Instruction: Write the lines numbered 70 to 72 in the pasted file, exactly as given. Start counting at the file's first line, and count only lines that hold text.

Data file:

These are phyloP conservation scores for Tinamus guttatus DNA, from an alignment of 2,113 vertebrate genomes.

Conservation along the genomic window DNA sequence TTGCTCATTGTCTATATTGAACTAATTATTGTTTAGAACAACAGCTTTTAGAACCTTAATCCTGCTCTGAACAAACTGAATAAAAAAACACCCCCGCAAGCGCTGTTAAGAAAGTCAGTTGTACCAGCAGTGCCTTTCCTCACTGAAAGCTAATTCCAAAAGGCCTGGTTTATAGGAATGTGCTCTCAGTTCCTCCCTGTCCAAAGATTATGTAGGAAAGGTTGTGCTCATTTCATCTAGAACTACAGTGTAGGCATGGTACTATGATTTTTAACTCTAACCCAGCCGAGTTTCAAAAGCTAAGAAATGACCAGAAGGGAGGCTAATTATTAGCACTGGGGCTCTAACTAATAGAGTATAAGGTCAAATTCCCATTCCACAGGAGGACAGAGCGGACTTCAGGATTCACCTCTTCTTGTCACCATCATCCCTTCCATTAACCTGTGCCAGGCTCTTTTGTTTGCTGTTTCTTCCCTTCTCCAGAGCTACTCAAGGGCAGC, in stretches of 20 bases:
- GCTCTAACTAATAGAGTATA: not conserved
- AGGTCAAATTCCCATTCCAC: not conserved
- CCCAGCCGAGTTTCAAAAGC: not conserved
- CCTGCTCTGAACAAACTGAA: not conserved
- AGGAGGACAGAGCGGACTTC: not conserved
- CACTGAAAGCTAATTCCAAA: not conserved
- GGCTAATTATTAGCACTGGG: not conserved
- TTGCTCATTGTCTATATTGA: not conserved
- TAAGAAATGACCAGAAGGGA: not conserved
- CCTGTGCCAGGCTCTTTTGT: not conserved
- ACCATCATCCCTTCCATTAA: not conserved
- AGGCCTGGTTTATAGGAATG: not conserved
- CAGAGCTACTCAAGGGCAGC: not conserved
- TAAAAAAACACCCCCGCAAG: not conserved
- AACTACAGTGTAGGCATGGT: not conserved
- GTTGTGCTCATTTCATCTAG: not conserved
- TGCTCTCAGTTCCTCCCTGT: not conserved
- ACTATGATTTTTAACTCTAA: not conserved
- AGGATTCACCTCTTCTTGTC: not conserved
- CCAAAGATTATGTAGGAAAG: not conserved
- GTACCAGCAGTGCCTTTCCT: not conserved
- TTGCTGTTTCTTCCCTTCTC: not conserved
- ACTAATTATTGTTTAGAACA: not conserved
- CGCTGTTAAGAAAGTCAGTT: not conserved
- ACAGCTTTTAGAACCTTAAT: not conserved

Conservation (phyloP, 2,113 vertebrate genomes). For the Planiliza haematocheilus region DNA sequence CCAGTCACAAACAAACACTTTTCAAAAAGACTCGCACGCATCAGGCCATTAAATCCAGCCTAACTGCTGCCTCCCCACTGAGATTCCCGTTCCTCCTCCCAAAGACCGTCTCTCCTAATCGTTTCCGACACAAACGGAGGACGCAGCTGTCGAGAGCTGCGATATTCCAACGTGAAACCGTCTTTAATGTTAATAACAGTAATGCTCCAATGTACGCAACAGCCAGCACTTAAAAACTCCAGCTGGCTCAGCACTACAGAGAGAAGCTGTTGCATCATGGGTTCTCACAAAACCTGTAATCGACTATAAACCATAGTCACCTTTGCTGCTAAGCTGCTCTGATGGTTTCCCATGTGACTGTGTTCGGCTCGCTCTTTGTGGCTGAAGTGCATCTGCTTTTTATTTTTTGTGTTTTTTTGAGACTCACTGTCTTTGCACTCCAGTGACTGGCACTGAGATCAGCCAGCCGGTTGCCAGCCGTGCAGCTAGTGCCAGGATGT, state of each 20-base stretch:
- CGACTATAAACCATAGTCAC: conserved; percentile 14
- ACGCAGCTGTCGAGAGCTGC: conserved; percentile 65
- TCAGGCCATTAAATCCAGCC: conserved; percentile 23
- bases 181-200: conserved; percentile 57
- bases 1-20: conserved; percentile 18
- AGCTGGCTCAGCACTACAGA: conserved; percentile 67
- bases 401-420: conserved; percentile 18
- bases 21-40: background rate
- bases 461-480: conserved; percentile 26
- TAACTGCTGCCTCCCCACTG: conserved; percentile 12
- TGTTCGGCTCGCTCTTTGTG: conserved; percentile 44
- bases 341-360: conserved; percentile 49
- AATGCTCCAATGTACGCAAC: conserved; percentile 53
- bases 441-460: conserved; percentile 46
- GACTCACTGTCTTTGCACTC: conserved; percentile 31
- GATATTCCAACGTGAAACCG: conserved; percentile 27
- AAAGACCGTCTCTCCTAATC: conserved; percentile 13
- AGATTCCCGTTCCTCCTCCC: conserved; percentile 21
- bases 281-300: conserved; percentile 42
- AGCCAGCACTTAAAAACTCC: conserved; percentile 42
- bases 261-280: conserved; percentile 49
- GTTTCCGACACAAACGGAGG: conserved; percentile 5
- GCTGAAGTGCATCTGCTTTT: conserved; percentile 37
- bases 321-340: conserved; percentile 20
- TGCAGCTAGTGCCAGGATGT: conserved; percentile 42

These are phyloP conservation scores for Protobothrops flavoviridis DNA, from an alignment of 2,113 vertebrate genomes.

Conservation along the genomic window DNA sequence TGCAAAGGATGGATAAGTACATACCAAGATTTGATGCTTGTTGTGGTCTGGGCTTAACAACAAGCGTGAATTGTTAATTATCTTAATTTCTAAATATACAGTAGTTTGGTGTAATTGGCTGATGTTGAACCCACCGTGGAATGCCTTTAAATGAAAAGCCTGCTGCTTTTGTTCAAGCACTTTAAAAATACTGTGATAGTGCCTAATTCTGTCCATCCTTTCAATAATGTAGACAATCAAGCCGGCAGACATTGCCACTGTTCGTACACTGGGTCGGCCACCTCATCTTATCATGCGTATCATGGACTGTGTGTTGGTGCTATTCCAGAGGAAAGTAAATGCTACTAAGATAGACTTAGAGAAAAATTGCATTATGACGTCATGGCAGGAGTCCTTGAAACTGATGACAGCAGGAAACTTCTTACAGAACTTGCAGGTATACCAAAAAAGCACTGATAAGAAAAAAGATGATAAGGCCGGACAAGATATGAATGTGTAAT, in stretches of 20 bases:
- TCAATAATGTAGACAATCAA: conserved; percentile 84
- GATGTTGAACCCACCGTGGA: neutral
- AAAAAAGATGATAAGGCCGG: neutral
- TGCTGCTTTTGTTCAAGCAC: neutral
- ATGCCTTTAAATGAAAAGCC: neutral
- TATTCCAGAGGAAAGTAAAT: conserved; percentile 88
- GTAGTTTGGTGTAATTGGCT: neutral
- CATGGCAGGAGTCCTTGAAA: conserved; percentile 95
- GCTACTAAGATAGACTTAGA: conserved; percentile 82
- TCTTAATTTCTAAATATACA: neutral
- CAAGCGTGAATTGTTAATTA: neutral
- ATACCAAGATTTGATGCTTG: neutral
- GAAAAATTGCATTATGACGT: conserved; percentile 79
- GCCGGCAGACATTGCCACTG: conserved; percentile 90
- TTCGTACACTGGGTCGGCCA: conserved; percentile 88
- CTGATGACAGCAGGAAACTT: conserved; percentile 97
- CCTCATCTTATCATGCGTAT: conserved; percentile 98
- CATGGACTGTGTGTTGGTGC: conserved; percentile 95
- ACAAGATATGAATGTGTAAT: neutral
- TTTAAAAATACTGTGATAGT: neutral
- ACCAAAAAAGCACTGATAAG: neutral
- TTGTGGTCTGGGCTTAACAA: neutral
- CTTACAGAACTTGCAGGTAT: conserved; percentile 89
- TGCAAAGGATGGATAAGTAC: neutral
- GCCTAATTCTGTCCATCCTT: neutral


- TTCGTACACTGGGTCGGCCA: conserved; percentile 88
- CTGATGACAGCAGGAAACTT: conserved; percentile 97
- CCTCATCTTATCATGCGTAT: conserved; percentile 98